Almost 2,500 years ago, a man named Socrates said “the only thing I know is that I know nothing.” Records are surprisingly empty in detailing the response elicited from his friends, who must have seen him as stupid or pretentious, if not both. However, the actions taken by the Royal Swedish Academy of Sciences would make Socrates proud today, if dead people can be proud.
That is because this year the Academy has given their prize in economic sciences (colloquially, but incorrectly, referred to as the Nobel Prize in Economics; for simplicity, I will continue to do so here) to three economists whose works, to many, seem completely at odds with one another. In many ways, this action can be interpreted as one that suggests all of our research and theories really only indicate how little we know.
Although some might see this as problematic, I think this is the most brilliant selection for a Nobel Prize since we gave one to Teddy Roosevelt for his mustache — I mean peace efforts.
The prize was awarded to three professors — Eugene F. Fama, Lars Peter Hansen, and Robert J. Shiller. This is a rather unusual selection, not because it was awarded to multiple people (which is extremely common), nor because the committee stooped so low as to give the award to not one, but two professors from the University of Chicago. The real reason is because, though all three received the award for research and empirical analysis in asset prices, their conclusions are quite at odds.
The particulars of this research are extremely complicated — that it received the Nobel Prize might indicate as much — but the main crux of the conflict involves theories of efficiency. Fama, whose recognized research is the earliest conducted, laid the foundation for what we call the “efficient market theory.” He proposed that markets are generally efficient and daily price movements are random, which means it is virtually impossible for any investor to gain an advantage over others, and that assets such as stocks are properly valued.
Shiller, on the other hand (and the odd one out as a member of Yale’s faculty), is one of the most notorious critics of Fama’s theory. He suggested that due to “irrational exuberance,” investors behave in irrational ways that cause unsubstantiated run-ups in prices. For us plebeians who won’t be going to Stockholm this December, we generally call those “bubbles”; some of you might be aware of one that happened pretty recently.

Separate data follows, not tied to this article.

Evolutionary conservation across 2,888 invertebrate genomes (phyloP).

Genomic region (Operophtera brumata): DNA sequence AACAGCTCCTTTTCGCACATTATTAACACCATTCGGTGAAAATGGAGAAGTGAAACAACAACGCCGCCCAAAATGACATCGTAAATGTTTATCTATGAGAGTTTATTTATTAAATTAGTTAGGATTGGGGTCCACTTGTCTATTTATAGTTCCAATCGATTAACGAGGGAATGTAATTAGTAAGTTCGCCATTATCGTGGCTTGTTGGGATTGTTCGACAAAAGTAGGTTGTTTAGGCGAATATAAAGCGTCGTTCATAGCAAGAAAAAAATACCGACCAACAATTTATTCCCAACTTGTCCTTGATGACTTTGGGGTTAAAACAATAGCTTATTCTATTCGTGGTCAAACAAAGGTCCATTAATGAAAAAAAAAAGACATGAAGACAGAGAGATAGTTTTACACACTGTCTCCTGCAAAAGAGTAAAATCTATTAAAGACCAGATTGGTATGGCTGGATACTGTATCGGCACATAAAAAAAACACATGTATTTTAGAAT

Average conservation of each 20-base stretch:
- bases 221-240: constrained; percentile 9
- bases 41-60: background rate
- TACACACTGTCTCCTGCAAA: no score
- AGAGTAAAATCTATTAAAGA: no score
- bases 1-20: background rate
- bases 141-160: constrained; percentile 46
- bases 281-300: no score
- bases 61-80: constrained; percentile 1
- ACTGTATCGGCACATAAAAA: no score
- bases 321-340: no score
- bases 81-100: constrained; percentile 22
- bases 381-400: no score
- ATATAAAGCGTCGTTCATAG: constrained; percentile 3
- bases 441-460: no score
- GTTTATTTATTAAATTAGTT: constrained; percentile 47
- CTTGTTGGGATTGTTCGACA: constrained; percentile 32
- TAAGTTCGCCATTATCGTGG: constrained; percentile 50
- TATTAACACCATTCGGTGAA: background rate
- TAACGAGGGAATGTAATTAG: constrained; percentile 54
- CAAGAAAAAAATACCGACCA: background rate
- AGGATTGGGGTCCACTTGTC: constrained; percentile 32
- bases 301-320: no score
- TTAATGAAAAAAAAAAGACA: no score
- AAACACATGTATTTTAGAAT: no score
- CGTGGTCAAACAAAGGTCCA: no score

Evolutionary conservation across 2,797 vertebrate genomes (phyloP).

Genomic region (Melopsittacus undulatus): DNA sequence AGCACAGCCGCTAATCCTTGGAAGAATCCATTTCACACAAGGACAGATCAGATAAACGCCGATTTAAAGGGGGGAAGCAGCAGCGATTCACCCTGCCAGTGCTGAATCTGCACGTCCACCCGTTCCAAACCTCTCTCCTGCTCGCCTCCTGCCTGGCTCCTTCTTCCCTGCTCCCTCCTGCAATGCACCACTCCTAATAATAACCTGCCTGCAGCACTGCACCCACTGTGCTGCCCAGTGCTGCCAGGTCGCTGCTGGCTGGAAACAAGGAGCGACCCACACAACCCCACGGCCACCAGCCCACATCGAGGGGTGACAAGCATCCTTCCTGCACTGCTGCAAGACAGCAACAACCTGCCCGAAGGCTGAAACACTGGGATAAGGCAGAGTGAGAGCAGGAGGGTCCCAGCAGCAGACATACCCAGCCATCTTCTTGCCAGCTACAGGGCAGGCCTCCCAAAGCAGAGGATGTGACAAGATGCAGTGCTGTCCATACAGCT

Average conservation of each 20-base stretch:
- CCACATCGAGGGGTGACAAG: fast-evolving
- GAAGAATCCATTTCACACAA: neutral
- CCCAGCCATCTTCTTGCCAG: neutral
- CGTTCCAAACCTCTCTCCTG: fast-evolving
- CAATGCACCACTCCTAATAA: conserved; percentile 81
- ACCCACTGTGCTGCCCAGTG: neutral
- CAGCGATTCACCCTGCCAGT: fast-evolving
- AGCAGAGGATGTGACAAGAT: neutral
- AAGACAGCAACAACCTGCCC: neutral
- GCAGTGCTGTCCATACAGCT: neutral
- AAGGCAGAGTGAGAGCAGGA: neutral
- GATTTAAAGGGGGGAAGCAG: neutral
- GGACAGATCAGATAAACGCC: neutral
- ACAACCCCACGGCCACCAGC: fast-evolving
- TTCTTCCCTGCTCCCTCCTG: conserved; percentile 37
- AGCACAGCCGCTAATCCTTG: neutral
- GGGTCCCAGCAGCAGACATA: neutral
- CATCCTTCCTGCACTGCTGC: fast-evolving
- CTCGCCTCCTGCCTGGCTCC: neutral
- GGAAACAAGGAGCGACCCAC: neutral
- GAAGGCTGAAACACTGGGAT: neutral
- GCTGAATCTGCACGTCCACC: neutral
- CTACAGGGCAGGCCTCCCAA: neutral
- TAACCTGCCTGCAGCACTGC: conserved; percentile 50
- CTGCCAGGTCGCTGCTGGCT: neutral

In reality, the two aren’t completely at odds, but provide a picture of asset pricing that is very complex and nuanced. Their work suggests that an asset may be efficiently priced in the short-term, but not in the long run. This means that although it’s virtually impossible to predict price movements over the course of a few weeks, it is certainly possible to do so over a few years. Hansen’s contribution is a complex statistical method that allows people to test theories on what drives asset prices, and the notion of potential predictive power it provides further suggests that markets may not be completely efficient or inefficient. Although these contributions are not entirely contradictory, it’s easy to see that they are somehow at odds.
I recognize that some of you may not have that much faith in my understanding of economics or familiarity with the research of any of these economists to pass judgment. You are entirely correct. However, I’m not the only person to bring this up; Nobel Laureate Robert Solow did as well. Does that mean I’m as smart as Robert Solow? I’ll let you decide.
Given the economic whirlwind we’ve seen, not only in this nation, but also globally over the last half-decade, it seems fitting to recognize the work of these men. Though it’s true that we’ve made immense progress in understanding the world around us, not just in economics but in all of the Nobel categories and other disciplines as well, there is still so much we don’t know. In a world where politicians are spewing their predictions for Obamacare with a surprising amount of certainty, and pundits refuse to be wrong — even when they are — it’s easy to forget that much of the world in which we operate is uncertain. And that maybe it’s not so bad after all.